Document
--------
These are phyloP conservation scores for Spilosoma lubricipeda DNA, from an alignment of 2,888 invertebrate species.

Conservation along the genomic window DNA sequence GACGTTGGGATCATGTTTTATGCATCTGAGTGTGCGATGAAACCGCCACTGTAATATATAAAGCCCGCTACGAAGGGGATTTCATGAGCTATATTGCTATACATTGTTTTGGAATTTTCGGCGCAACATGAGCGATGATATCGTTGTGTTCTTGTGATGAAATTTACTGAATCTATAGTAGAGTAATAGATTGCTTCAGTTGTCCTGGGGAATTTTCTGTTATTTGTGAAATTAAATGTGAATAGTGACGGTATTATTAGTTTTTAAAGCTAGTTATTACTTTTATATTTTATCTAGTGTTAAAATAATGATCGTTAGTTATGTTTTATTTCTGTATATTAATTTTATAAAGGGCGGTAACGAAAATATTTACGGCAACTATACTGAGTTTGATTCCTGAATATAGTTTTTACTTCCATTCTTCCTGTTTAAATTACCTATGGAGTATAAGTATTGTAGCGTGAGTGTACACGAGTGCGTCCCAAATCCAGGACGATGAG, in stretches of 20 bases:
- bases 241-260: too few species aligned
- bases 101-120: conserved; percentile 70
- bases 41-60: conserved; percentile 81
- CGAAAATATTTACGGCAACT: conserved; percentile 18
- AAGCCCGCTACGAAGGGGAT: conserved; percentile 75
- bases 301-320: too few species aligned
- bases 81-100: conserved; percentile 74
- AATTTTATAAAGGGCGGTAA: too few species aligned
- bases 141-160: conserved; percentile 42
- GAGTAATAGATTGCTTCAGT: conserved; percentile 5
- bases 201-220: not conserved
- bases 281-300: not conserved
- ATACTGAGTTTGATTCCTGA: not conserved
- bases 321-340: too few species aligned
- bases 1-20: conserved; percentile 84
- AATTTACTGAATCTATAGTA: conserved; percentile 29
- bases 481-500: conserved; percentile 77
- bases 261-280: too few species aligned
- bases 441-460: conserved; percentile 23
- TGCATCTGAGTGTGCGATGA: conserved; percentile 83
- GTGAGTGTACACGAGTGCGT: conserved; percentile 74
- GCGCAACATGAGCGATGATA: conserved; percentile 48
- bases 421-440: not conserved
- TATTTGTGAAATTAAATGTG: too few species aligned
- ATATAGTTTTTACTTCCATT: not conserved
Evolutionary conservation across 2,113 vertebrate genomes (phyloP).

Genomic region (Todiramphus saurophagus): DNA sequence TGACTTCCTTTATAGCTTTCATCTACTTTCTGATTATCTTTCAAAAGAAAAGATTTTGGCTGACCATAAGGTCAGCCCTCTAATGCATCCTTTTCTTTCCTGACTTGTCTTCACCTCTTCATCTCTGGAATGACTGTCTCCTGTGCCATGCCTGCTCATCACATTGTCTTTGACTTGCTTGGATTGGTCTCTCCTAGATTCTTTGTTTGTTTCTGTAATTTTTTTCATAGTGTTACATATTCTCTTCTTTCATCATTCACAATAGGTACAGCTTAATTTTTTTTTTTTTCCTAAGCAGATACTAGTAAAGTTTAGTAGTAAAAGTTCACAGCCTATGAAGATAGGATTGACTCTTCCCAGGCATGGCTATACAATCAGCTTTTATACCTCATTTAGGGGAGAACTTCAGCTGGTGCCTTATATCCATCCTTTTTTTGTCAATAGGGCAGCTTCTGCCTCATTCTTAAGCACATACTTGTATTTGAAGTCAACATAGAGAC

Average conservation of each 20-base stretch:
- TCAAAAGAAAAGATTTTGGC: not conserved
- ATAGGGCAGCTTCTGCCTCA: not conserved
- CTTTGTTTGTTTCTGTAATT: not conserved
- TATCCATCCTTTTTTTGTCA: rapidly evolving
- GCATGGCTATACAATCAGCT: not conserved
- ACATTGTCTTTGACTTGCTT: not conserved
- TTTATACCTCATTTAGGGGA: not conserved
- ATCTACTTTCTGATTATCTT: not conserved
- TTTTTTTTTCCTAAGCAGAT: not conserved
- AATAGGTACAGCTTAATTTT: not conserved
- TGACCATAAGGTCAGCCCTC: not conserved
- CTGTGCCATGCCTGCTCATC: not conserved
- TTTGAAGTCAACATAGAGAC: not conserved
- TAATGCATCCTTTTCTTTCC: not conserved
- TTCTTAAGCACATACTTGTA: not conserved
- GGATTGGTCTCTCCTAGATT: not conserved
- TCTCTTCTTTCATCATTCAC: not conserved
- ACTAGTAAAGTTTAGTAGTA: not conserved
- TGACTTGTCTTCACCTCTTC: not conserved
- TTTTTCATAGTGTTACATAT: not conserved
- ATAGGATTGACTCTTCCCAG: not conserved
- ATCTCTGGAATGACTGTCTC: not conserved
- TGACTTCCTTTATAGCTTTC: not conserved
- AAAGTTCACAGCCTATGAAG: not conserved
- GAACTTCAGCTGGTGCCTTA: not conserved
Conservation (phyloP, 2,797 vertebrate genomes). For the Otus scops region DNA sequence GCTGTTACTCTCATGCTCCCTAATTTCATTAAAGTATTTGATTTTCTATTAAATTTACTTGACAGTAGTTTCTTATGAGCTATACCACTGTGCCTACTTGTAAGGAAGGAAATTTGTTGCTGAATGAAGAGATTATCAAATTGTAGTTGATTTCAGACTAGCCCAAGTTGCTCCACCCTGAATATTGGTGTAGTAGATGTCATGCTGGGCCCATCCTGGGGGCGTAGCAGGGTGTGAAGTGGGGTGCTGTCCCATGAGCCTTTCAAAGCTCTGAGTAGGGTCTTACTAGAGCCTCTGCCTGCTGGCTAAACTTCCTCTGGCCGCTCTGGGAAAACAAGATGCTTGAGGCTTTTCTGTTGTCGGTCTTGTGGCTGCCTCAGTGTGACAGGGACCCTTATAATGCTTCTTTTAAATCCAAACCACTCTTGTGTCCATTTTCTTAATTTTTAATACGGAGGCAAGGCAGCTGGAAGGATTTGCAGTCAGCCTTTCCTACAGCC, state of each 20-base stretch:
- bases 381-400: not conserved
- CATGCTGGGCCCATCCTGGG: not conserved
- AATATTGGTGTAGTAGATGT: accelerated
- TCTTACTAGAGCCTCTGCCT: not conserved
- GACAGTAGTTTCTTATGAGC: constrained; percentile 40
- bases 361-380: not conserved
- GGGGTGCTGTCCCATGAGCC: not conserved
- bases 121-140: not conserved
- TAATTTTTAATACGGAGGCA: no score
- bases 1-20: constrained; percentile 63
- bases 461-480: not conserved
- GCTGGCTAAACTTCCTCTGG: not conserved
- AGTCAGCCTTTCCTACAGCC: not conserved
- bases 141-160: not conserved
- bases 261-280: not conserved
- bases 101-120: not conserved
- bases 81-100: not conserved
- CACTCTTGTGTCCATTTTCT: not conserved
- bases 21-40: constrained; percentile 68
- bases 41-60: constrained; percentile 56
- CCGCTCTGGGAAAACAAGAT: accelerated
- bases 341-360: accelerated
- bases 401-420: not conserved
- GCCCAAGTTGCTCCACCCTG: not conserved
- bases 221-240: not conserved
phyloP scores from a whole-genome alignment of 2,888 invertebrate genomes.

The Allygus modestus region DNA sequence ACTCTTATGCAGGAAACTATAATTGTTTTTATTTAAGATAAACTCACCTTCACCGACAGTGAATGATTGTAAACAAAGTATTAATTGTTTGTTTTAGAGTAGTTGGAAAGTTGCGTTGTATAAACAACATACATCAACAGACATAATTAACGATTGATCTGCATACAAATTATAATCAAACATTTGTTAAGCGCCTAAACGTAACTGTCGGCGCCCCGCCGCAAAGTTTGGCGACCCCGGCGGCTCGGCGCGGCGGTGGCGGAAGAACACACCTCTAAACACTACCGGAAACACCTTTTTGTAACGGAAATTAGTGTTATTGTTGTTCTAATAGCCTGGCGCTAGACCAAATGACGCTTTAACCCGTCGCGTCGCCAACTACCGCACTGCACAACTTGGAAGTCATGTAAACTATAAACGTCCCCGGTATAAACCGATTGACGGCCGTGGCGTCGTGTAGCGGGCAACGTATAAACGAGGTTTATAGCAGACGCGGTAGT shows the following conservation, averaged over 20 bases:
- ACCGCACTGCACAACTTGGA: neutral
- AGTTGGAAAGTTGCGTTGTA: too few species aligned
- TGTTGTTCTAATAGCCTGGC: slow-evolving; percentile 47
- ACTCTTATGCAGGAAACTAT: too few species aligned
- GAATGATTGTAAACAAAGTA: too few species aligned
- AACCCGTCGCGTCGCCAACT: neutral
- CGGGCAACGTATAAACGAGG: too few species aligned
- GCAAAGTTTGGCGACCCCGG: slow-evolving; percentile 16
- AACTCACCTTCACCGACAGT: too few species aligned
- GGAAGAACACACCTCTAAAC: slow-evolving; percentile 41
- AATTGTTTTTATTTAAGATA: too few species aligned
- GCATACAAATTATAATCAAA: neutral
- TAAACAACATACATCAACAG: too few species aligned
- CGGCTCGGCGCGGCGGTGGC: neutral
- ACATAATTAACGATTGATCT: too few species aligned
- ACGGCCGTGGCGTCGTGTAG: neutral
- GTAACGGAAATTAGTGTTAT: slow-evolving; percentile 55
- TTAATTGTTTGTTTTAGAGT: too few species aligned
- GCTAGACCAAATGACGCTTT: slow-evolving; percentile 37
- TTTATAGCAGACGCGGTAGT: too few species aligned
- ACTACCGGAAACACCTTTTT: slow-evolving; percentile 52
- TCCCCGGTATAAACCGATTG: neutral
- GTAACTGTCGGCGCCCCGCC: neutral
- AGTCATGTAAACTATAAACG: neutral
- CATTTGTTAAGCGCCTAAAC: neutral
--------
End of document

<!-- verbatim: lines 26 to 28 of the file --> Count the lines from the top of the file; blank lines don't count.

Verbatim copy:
- TATTTGTGAAATTAAATGTG: too few species aligned
- ATATAGTTTTTACTTCCATT: not conserved
Evolutionary conservation across 2,113 vertebrate genomes (phyloP).